Simon Stevens: the man charged with saving the NHSBMJ 2014; 349 doi: https://doi.org/10.1136/bmj.g6895 (Published 18 November 2014) Cite this as: BMJ 2014;349:g6895
- Gareth Iacobucci, news reporter, The BMJ
Simon Stevens’s appointment as the chief executive of NHS England in April was widely welcomed by a health service looking for bold and intelligent leadership. Some have bestowed on him an almost messianic ability to cure the NHS of all its ills, but Stevens does not betray this weight on his shoulders as he cheerfully greets The BMJ at his south London office.
Described as “dazzlingly bright” and regarded as one of the United Kingdom’s leading thinkers on healthcare reform, Stevens was understood to have been Prime Minister David Cameron’s first choice to succeed the outgoing David Nicholson in the role.1 This, coupled with a longstanding belief in the NHS, convinced him to return from the United States, where he had worked for the health insurance giant UnitedHealth since 2004.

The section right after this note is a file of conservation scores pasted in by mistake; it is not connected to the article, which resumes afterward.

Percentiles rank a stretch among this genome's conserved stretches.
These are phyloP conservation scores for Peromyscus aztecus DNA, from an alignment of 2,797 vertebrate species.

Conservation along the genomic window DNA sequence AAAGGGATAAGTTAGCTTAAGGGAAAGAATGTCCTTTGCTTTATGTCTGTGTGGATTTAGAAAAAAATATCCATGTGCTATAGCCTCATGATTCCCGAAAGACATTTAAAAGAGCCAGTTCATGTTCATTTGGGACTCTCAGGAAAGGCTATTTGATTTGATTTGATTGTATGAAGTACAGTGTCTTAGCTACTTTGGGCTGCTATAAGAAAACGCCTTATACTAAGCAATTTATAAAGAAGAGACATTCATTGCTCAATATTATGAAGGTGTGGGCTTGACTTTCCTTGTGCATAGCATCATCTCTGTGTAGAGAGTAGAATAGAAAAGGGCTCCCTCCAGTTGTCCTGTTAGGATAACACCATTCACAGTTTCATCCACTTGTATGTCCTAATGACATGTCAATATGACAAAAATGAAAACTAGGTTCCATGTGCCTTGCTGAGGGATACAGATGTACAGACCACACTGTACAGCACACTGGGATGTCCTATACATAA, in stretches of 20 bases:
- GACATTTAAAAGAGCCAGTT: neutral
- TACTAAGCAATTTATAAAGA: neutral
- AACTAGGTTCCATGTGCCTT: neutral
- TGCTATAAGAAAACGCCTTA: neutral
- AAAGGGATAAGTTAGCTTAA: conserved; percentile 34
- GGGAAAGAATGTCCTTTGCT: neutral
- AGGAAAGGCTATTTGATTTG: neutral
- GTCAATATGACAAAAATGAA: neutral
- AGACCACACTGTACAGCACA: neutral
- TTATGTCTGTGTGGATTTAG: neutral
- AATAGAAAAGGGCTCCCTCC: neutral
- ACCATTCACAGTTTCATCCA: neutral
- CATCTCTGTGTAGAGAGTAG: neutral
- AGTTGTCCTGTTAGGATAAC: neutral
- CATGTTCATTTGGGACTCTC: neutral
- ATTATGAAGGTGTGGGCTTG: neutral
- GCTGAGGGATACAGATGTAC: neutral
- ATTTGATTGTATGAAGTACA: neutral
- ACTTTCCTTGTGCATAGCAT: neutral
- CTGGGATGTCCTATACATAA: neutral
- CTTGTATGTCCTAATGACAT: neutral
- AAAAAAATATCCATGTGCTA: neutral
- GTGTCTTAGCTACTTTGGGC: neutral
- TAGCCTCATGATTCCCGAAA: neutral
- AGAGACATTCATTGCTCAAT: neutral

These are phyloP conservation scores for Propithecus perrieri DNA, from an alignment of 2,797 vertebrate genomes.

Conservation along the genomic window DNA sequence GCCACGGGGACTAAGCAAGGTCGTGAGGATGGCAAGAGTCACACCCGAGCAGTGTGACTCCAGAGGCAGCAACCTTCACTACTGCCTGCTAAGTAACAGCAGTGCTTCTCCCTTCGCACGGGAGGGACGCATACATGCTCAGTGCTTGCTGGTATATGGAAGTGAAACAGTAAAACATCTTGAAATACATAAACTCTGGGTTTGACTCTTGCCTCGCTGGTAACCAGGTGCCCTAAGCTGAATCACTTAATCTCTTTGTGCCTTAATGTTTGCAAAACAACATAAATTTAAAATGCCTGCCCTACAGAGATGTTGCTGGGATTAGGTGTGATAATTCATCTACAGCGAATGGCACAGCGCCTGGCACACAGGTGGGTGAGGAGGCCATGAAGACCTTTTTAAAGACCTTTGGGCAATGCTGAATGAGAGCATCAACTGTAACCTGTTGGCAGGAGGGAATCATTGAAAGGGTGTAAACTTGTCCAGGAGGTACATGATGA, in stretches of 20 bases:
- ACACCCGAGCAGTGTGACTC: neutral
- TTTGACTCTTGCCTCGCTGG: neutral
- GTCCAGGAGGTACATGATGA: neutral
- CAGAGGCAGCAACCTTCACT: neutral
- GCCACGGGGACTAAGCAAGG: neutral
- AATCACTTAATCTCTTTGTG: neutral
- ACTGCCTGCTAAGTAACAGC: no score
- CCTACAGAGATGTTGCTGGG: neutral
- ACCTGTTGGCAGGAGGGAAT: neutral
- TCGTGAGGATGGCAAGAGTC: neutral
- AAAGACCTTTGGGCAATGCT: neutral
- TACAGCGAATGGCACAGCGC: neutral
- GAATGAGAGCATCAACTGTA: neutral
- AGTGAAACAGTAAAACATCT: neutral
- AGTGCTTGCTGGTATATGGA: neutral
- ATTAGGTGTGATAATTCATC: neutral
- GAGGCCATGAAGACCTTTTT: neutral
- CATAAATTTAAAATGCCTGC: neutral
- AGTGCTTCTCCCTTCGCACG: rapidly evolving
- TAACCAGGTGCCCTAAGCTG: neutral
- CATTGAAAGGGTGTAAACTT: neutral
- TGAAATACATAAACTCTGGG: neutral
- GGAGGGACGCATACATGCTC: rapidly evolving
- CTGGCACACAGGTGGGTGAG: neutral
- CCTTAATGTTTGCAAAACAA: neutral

Before this, Stevens’s career began in NHS management before a spell in New York as a Commonwealth Harkness fellow in public policy and later as a health adviser to the then prime minister, Tony Blair, from 1997 to 2004. Stevens was one of the architects of Labour’s 2000 NHS Plan, which transformed the service’s fortunes through a substantial programme of investment and reorganisation. Although the economic climate is far gloomier today, Cameron is clearly hoping that Stevens’s experience and aptitude can steer the NHS away from the edge of the cliff that it currently finds itself on.
Now eight months into his tenure, Stevens has been proactive in identifying how to fix a service that is struggling to control demand against an unprecedented financial squeeze and an ageing population with a growing number of …
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